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Private and public service workers must not be 'pitted against each other' - Jack O'Connor

The SIPTU president said that consumer confidence had to be increased to aid economic recovery.

Jack O'Connor (File photo)
Jack O'Connor (File photo)
Image: Mark Stedman/Photocall Ireland

PRIVATE AND PUBLIC sector workers should not be pitted against each other over the issue of pay increases, Jack O’Connor has said.

The SIPTU President made the comments to “address any misunderstandings” he said might arise from an article in today’s Irish Independent.

The piece describes O’Connor and Brendan Lawless, president of the Public Service Executive Union, as being “at odds” with each other over the issue.

O’Connor said he had “no interest in facilitating a mischievous attempt to pit worker against worker and union against union”.

“I have always fought for unity among workers irrespective as to the sector in which they might be employed or whether they are unemployed for that matter.”

Consumer confidence

He said that SIPTU have always believed that growing domestic demand and consumption was vial to economic recovery.

This in turn is dependent upon how much money people have in their pockets and the degree to which they have the confidence to spend rather than save it. Therefore, increasing pay is now one of the steps which is absolutely key to the momentum of growth. It is also the route to generating the resources to rebuild public services and restore the pay which public service workers have lost.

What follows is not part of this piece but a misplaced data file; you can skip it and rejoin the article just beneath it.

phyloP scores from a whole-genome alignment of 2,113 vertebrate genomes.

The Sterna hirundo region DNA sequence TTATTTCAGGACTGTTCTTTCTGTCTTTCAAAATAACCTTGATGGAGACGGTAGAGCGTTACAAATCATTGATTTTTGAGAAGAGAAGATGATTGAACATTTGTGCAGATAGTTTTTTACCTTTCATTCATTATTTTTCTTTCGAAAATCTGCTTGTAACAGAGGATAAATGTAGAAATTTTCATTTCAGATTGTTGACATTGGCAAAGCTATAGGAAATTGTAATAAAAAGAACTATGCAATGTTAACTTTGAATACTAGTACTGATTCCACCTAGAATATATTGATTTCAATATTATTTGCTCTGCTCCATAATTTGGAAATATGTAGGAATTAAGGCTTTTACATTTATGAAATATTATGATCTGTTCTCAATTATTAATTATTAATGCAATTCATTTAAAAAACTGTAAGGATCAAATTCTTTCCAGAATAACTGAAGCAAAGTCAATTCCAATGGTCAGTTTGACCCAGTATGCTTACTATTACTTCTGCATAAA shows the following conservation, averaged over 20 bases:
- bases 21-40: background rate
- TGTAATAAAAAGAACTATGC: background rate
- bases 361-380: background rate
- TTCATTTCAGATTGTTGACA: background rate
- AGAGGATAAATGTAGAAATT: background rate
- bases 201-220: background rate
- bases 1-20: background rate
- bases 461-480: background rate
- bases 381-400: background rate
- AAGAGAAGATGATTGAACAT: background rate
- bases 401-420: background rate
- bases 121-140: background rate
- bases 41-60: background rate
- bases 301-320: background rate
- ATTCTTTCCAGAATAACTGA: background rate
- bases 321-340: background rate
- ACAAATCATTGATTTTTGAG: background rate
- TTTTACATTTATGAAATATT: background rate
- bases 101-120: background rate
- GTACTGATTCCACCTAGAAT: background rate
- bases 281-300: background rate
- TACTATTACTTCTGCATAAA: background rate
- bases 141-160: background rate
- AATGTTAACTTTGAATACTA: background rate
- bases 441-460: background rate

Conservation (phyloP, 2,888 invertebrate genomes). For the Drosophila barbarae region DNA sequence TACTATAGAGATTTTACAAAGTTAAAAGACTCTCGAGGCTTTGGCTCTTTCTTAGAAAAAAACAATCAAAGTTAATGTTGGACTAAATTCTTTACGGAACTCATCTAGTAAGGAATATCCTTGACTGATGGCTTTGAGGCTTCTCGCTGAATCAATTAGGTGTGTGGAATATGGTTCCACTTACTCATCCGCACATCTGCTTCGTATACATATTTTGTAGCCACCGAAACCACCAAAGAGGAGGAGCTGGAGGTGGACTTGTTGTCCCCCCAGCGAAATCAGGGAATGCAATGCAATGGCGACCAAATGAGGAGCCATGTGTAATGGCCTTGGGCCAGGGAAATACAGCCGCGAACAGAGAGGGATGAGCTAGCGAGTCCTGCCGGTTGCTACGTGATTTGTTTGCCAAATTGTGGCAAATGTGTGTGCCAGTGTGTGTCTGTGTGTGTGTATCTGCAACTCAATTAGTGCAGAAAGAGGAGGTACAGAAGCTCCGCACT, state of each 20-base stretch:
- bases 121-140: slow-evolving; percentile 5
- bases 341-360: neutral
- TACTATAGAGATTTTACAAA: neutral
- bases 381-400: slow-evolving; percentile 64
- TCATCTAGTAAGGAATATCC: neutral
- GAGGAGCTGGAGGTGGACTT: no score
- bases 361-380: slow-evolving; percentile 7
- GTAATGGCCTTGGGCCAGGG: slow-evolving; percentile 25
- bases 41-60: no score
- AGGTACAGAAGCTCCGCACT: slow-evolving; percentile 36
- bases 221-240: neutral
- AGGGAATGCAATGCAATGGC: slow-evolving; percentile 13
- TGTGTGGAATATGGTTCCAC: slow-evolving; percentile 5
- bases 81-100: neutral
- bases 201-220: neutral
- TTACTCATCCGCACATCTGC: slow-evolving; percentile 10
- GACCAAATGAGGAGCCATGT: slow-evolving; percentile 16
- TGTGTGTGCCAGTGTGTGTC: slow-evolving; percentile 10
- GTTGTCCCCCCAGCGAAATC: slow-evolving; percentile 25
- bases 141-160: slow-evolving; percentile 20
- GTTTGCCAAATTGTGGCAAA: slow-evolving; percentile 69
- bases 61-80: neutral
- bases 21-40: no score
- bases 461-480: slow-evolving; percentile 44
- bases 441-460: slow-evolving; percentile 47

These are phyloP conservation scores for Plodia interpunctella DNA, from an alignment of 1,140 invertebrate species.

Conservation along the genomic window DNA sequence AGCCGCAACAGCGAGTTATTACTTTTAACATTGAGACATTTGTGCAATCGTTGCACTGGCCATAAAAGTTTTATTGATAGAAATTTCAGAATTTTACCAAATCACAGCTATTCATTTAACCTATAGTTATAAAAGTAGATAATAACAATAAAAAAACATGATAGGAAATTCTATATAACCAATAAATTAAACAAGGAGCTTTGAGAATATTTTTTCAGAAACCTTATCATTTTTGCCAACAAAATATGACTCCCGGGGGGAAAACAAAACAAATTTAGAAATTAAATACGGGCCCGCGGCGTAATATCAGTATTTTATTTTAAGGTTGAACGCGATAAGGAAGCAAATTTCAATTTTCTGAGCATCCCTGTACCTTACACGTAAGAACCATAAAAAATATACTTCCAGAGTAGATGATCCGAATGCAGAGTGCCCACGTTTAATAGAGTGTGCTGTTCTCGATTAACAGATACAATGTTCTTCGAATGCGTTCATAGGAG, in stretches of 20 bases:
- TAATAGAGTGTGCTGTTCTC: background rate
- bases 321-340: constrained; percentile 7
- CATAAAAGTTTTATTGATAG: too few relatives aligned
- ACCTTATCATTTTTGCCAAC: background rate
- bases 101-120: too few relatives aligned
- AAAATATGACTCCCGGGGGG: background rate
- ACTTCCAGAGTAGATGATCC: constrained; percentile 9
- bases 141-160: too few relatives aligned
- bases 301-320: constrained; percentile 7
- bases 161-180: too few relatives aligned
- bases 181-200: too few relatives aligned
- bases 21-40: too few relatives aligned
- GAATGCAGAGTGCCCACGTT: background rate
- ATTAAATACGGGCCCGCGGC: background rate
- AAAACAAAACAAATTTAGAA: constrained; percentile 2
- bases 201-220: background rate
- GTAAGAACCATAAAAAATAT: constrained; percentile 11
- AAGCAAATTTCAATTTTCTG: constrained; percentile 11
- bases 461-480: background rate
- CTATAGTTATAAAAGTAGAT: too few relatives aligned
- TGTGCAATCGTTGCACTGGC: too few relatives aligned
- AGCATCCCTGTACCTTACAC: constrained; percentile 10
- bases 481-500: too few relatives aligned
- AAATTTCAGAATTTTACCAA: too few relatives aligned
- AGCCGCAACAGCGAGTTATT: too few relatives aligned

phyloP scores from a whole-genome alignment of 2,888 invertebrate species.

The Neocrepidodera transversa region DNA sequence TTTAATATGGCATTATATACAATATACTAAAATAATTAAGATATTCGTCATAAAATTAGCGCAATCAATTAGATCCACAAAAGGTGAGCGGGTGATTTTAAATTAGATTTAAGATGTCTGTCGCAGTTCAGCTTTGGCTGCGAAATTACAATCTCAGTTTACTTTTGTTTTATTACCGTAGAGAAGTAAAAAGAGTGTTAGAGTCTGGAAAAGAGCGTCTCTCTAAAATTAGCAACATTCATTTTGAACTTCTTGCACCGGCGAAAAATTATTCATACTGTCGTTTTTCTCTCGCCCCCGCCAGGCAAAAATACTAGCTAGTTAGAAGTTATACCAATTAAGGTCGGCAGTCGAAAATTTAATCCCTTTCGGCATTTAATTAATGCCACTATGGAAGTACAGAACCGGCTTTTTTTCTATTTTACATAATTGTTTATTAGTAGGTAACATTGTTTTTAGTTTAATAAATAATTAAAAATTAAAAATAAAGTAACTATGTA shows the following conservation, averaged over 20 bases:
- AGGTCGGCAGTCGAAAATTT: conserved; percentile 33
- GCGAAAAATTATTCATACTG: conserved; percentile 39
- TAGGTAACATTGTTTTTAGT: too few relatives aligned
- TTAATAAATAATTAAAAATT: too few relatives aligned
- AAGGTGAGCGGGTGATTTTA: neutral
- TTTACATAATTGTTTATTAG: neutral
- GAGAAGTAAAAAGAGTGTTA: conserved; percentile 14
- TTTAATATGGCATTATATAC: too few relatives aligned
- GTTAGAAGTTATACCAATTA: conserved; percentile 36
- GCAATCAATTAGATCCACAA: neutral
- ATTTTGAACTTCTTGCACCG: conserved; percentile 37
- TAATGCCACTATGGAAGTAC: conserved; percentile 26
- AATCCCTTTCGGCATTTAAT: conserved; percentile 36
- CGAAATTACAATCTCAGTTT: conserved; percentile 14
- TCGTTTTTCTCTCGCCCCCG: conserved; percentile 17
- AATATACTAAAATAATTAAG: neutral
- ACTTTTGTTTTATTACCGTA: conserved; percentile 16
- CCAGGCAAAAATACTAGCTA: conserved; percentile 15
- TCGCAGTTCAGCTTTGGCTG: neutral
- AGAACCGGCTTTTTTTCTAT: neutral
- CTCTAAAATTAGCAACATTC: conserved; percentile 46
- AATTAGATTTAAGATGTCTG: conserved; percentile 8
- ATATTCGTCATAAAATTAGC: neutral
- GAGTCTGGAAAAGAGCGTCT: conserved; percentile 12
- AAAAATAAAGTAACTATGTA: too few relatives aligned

He added: “That is why we have been pursuing a vigorous pay campaign across the private sector which has resulted in almost 250 agreements at this stage. It is also why I am already on the public record several weeks ago calling for the negotiation of a new agreement to increase pay in the public service from a date earlier than the expiry of the current Haddington Road Agreement which is scheduled to extend to the middle of 2016.”

O’Connor said tax cuts could also play a role in economic recovery but only if they are “applied fairly”

For example, increasing the bands applying to the universal social charge which would benefit all workers instead of simply concentrating relief on the better off as is being suggested by some politicians.

“Any tax reductions must be funded by a combination of economic growth and increasing the tax take from the wealthy and those on top incomes,” he added.

Read: Michael Noonan: I’ll consider tax cuts, Richard Bruton: I won’t consider wage hikes

Read: SIPTU bosses vote to support future industrial action at Dublin airport

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Órla Ryan

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